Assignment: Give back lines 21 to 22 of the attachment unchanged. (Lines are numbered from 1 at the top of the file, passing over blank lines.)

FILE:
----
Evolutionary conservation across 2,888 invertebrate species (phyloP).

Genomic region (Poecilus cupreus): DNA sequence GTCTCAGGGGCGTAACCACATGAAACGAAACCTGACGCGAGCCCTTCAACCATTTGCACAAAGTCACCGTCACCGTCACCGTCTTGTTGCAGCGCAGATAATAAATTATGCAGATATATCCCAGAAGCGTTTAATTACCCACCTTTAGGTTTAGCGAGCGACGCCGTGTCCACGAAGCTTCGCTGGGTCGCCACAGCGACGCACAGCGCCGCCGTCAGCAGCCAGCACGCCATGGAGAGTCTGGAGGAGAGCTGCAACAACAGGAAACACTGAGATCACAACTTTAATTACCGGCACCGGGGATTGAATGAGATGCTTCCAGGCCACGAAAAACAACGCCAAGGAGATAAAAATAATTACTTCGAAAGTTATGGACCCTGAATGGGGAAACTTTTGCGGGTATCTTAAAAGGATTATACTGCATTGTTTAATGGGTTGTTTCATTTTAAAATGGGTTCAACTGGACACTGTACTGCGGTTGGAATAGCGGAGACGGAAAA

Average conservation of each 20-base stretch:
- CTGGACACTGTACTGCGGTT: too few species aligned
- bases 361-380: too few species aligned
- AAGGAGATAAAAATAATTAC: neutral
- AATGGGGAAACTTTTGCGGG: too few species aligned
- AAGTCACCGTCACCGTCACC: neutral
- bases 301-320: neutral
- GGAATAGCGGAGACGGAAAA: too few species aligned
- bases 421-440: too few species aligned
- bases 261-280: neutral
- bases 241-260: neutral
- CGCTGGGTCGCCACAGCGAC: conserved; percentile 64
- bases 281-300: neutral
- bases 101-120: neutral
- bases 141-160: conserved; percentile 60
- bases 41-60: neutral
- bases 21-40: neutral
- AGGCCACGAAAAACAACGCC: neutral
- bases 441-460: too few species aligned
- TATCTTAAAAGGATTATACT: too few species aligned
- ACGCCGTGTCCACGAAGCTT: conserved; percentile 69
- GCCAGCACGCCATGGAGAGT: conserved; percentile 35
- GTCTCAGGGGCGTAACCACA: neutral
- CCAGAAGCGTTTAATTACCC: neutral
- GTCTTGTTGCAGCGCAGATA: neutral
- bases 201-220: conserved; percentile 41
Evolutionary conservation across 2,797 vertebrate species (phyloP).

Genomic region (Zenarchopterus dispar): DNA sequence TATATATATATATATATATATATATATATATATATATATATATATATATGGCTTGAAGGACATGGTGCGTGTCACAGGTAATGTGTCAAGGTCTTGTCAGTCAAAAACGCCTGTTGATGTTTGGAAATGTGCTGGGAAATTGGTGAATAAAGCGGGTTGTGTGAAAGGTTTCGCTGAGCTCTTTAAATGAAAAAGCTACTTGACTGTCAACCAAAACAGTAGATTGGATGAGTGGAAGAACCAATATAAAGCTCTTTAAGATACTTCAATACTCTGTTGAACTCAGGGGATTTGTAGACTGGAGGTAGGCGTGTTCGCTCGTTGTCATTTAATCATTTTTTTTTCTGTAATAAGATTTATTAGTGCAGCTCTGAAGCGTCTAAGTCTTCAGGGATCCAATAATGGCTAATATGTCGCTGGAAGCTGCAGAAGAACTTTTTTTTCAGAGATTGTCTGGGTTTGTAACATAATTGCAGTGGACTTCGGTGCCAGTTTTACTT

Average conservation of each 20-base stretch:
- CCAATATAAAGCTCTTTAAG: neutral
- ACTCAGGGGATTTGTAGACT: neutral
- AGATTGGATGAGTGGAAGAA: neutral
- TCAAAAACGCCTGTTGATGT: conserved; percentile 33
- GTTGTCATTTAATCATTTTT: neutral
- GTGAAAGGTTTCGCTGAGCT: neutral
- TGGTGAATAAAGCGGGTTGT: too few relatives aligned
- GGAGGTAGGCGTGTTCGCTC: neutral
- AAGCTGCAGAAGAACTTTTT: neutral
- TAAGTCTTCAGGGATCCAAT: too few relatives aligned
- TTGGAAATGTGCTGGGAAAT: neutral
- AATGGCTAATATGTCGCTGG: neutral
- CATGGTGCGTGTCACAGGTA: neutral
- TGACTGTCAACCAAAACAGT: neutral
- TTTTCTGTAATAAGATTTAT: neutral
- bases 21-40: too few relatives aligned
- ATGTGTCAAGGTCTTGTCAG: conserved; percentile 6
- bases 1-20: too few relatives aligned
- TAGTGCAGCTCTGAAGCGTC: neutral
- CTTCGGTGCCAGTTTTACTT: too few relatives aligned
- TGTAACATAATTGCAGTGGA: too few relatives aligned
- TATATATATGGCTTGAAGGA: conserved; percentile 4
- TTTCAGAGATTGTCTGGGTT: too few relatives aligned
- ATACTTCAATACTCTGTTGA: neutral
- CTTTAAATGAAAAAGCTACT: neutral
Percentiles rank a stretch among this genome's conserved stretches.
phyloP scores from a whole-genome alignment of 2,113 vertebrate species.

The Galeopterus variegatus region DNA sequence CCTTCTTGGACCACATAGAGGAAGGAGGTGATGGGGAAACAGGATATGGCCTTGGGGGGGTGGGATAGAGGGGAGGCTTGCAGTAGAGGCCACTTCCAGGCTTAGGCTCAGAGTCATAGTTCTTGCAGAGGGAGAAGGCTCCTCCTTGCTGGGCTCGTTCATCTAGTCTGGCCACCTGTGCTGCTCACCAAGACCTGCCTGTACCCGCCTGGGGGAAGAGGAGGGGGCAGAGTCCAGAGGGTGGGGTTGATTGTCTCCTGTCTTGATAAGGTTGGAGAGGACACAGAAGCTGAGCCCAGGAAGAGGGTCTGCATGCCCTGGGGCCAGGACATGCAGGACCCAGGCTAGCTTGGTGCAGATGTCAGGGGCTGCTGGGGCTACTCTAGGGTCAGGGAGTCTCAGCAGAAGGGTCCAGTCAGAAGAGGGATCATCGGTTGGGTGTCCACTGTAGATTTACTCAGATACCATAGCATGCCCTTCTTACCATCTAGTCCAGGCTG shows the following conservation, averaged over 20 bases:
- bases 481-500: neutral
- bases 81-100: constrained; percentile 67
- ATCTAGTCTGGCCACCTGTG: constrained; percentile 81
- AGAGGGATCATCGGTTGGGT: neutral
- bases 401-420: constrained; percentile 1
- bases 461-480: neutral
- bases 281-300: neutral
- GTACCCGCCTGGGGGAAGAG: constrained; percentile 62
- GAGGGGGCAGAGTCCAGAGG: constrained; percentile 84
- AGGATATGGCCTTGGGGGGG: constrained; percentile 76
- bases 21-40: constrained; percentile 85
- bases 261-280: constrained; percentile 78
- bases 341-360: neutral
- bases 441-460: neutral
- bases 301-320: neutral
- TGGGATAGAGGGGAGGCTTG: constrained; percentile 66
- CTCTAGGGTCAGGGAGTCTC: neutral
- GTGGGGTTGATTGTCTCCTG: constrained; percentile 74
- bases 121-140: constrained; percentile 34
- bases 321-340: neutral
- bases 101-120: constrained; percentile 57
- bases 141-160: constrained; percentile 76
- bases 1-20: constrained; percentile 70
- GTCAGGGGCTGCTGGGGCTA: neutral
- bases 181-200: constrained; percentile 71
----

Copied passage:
- bases 441-460: too few species aligned
- TATCTTAAAAGGATTATACT: too few species aligned